At one time I thought Wish You Were Here was going to be a romantic suspense. Long story short: That was a rookie writer’s attempt to ramp up tension. Several years ago, during my youngest daughter’s spring break, we drove through Rocky Mountain National Park trying to find the best place for a confrontation – complete with a car going over the edge of a cliff. We were marking spots on a map of the park. I kept thinking: If the teacher asks the class what they did during spring break, what will my daughter say? “We tried to figure out how to kill somebody?”

Do you have a pet peeve having to do with this biz?
That time is relative in the writing world? That waiting is mandatory? That authors must market themselves? That social media is essential – and can pull me away from my work-in-progress … Oh, sorry. You only asked for one pet peeve.

Share a dream or something you'd love to accomplish through your writing career.

I am thankful to say I’ve accomplished more than I ever dreamed of as a writer. But one thing I hope to do in the future is encourage other writers – to help them achieve their dreams. I saw my dreams come true because of others coming alongside me and helping me. I want to do the same.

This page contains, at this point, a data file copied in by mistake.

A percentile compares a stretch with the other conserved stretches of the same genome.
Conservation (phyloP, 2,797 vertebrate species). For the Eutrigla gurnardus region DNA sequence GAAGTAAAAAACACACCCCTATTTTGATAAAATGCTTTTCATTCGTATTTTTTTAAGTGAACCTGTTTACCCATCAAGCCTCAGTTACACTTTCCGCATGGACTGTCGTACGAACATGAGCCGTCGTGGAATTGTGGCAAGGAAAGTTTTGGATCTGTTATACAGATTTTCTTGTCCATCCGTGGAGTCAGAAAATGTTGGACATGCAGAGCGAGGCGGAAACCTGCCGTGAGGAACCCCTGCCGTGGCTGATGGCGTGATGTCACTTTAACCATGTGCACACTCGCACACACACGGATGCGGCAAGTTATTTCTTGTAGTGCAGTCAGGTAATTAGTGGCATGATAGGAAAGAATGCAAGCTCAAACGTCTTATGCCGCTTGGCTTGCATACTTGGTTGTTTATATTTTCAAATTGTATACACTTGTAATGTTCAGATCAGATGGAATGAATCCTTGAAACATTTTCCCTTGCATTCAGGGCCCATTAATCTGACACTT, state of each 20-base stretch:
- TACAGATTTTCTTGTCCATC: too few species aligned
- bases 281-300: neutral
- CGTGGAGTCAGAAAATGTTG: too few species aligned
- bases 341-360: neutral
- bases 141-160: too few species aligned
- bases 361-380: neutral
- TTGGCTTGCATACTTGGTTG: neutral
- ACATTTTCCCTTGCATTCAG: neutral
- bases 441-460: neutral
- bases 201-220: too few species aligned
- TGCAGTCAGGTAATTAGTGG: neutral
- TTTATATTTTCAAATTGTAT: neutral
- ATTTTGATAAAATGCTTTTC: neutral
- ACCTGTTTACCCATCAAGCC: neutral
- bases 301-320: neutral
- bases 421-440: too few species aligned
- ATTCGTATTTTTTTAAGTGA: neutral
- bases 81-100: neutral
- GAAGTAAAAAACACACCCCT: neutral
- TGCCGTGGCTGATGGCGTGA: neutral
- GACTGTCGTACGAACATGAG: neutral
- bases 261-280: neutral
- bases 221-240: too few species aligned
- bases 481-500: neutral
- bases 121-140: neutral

What gives you the greatest writer buzz, makes the trip worth the hassles (besides coffee or other substances, or course)?

Relationships with other writers. We “get” each other, you know? And connecting with another writer, talking deadlines and elevator pitches and successes and “try again” moments – all of this has enriched my life so, so much.

Describe your special or favorite writing spot or send a picture if you'd like.

I have three-quarters of an office that is all mine. Or maybe it’s more like four-fifths. It’s large enough for two desks, and so the second desk is where my youngest daughter does homework or where my husband pays bills. But the office is mine – painted the way I like, with my favorite photos and sayings and mementos on the wall.